The Guthrie Theatre
With an ‘Endless Bridge’, 178-foot cantilever, and numerous stages, the Guthrie Theatre is a hub of art and performance in the Historic Mills District of downtown Minneapolis. When the sun sets the impressive building blends into the dark blue of the sky. The outside of the building’s walls are covered in panels, which display a large mural of photographs from past plays visible clearly at night. As the sun rises, the Guthrie slowly reappears from the darkness as it sits overlooking the Mississippi.
Considered to be one of the most iconic landmarks in Barcelona, the tower’s smooth spherical shape was inspired from the nearby mountains of Montserrat. Its night-time illumination system features over 4,500 LEDs controlled by a complex computer programme that follows animated coloured sequences.
The Abu Dhabi Louvre Museum
The collections within this museum have been arranged in a radical, intercultural manner. For this highly important cultural building, Nouvel wanted to create a building that would be a meeting place, of both art and people.
With a complex interplay of light and shape, the dome building has a web patterned ceiling. The sun acts as a projector, sending rays of light streaming into the museum below. As the day progresses, the sun moves, causing singular rays of light to drift across the space, fade and reappear.
Philharmonie de Paris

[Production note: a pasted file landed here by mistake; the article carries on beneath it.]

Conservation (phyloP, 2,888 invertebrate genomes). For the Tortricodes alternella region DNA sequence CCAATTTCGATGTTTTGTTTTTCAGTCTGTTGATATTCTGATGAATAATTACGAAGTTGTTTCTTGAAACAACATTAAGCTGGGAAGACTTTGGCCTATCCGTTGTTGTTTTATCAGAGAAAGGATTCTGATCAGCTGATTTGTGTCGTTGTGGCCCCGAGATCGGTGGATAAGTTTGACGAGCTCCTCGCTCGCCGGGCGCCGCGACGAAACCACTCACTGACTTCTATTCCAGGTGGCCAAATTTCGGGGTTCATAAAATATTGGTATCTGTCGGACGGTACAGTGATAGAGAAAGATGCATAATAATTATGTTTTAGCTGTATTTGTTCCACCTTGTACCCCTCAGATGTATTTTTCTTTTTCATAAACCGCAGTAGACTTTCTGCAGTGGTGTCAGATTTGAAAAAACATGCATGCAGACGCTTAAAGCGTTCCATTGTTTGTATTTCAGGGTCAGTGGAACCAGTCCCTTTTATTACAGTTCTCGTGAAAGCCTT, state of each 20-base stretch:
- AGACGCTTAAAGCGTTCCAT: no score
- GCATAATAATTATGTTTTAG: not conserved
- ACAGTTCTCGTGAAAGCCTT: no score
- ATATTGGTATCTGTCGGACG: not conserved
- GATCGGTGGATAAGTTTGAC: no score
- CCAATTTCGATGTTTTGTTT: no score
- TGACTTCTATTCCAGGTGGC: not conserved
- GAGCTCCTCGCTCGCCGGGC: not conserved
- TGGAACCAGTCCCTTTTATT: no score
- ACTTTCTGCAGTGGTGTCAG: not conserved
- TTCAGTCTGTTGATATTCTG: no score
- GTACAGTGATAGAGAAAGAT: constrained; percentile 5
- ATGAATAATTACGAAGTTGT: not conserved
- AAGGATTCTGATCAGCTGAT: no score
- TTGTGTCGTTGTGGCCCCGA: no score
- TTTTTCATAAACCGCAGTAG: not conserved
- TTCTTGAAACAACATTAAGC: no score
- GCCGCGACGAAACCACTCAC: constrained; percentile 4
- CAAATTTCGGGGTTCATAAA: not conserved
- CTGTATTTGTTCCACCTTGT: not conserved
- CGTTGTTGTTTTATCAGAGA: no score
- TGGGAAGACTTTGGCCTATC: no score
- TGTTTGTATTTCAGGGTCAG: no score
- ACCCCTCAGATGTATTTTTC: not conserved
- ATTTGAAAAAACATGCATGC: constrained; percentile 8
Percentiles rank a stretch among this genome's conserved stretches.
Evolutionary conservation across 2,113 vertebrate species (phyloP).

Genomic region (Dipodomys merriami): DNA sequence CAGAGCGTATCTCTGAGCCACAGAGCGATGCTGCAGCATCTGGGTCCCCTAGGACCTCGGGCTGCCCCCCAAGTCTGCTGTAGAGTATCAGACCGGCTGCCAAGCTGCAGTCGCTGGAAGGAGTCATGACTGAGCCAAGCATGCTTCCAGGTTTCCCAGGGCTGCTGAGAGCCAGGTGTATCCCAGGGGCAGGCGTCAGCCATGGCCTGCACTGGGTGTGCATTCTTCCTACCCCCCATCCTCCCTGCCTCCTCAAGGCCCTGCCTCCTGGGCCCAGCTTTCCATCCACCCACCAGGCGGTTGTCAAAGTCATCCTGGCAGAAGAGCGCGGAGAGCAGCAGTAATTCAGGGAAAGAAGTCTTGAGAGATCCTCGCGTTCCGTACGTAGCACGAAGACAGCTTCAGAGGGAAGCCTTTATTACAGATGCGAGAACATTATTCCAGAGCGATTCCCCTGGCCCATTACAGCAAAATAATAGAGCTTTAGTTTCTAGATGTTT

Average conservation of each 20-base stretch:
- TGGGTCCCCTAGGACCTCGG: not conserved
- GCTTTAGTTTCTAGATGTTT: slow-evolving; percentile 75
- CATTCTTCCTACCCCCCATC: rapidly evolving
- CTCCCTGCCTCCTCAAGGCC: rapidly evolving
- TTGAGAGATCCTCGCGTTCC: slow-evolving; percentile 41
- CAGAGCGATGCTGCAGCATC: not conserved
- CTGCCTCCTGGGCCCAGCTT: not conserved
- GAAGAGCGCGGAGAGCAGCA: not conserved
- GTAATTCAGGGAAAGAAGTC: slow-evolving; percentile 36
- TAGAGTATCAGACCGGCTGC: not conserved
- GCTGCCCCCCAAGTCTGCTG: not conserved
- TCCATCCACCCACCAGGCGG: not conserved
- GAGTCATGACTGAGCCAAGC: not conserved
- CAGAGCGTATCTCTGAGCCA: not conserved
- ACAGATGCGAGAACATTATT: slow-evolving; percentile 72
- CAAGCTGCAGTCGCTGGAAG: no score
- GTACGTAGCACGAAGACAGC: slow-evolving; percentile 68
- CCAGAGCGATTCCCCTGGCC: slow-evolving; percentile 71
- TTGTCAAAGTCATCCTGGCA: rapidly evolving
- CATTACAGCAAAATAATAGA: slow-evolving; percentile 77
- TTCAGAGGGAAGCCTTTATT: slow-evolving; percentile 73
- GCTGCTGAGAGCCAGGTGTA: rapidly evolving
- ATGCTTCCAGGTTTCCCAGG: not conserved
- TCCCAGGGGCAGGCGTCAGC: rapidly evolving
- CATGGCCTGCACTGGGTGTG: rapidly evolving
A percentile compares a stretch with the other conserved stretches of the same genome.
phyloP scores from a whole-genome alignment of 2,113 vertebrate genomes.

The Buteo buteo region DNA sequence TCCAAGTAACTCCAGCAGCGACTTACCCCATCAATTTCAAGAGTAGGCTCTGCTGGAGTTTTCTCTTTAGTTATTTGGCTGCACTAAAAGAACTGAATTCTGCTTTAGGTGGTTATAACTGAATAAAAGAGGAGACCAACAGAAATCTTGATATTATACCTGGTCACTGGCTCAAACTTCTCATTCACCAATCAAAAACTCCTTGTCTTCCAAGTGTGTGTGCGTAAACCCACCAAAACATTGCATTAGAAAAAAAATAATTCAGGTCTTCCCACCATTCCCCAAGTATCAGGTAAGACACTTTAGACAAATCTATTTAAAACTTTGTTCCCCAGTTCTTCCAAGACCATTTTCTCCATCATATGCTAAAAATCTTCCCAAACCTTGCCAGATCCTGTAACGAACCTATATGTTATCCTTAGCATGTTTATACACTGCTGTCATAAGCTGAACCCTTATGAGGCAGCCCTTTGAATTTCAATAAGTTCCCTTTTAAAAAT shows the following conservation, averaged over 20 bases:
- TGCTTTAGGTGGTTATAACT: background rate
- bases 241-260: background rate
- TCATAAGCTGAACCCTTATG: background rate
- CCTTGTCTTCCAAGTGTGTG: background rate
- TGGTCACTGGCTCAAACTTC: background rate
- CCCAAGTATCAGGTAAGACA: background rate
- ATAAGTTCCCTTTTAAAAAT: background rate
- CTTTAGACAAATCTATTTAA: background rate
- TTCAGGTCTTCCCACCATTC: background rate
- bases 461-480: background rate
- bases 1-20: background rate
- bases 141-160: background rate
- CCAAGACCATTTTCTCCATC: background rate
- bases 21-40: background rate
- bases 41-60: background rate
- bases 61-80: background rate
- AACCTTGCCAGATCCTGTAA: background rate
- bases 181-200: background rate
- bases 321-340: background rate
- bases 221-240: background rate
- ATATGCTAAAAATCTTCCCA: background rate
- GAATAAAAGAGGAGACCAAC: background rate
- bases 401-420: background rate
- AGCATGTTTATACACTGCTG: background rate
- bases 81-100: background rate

Covered with interlocking bird-shaped aluminium tiles, the Philharmonie de Paris shimmers in the sunlight, reflecting the surrounding colours of the sky. With angular folds and edges, the building has a spectacular staircase which zigzags up to an elevated, sloping rooftop with a huge open space that lets up to 700 people enjoy views over the city.
As a contrasting space, the warm and comfortable auditorium features curving shapes and cascading balconies that wrap around the centre stage. The acoustics are second to none, allowing the music to reverberate around the space.
The Arab World Institute
Nouvel started working on The Arab World Institute in the 1980s, where he got the opportunity to study Arab and Islamic architecture. It’s a unique building created to promote the Arab culture in France, from art to literature and cuisine.
His design plays on geometry and light, with mechanical lenses inspired by traditional Arabic latticework in its south wall which open and shut automatically to control the interior lighting. It was this creation which brought him international fame.
During the project, Nouvel was struck by the relation of Arab architecture with geometry, and how it is often linked with abstraction. This concept has influenced every one of his buildings that has a link with the Arab culture to date.
The National Museum of Qatar
Interlocking clusters of arched discs form the external shape of The National Museum of Qatar. One of Nouvel’s most recent projects, the building has been inspired by a ‘desert rose’, which symbolises hope. Find out more in our earlier blog post about Doha, which you can read here.